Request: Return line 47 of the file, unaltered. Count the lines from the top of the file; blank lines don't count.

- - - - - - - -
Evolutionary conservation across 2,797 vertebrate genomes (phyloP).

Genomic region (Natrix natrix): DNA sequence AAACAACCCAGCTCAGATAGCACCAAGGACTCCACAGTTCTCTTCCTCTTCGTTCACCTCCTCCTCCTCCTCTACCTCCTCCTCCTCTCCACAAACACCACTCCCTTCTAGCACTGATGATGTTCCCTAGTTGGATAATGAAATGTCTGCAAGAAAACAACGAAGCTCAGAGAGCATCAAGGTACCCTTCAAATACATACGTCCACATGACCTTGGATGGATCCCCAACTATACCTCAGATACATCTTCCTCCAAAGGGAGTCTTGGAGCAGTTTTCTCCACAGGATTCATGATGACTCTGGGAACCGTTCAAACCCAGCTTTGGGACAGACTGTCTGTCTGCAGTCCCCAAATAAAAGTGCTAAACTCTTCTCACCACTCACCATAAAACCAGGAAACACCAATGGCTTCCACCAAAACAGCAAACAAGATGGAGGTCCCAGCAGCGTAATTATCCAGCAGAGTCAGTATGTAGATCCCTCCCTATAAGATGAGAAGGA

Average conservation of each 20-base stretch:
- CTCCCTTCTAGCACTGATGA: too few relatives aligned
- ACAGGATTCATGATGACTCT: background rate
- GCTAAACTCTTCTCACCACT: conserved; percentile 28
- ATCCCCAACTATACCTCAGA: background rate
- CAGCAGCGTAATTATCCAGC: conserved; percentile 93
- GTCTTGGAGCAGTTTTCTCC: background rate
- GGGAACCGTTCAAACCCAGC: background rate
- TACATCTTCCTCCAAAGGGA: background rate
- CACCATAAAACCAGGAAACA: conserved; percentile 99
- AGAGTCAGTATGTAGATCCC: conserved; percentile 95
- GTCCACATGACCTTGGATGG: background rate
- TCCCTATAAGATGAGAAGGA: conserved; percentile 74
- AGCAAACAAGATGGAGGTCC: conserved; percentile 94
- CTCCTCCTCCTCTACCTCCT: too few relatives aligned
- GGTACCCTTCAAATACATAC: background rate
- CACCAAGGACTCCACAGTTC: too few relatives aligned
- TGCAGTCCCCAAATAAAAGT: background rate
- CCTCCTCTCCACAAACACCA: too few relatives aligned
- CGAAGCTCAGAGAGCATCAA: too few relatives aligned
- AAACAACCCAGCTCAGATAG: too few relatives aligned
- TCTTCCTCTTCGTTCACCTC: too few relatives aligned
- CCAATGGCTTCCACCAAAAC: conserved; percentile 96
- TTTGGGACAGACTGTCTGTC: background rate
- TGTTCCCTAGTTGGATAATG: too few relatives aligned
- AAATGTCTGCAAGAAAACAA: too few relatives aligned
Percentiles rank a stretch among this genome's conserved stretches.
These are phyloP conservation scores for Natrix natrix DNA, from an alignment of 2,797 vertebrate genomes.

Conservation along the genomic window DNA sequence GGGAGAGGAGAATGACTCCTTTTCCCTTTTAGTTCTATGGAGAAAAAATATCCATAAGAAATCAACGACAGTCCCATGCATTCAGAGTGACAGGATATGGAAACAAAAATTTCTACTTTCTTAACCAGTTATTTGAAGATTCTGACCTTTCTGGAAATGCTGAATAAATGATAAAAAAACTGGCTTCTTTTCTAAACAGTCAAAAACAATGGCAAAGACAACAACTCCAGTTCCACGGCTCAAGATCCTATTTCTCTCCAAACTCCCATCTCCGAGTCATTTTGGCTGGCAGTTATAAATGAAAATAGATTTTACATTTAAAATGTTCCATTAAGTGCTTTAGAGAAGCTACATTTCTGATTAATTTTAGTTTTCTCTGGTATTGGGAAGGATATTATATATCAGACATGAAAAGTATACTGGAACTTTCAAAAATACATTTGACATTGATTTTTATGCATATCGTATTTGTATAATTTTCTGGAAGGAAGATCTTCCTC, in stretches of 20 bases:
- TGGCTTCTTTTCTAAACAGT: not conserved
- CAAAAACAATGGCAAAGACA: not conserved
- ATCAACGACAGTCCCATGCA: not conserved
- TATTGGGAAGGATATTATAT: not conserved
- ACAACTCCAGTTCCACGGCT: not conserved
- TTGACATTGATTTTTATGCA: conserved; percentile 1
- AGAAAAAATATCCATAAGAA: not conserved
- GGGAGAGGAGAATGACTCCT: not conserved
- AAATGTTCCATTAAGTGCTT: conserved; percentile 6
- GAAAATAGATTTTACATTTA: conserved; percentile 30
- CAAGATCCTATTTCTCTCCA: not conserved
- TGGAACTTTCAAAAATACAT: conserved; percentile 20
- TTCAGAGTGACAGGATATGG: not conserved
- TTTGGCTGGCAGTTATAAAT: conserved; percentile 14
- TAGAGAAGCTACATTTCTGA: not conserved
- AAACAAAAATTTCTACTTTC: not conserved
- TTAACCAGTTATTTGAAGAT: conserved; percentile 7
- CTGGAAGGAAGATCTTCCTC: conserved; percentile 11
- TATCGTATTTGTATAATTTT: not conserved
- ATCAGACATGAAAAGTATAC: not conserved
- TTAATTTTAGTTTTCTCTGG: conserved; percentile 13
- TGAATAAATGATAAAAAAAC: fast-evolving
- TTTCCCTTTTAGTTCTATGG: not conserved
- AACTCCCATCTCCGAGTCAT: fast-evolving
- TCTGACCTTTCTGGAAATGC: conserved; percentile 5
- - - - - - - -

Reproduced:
- AAACAAAAATTTCTACTTTC: not conserved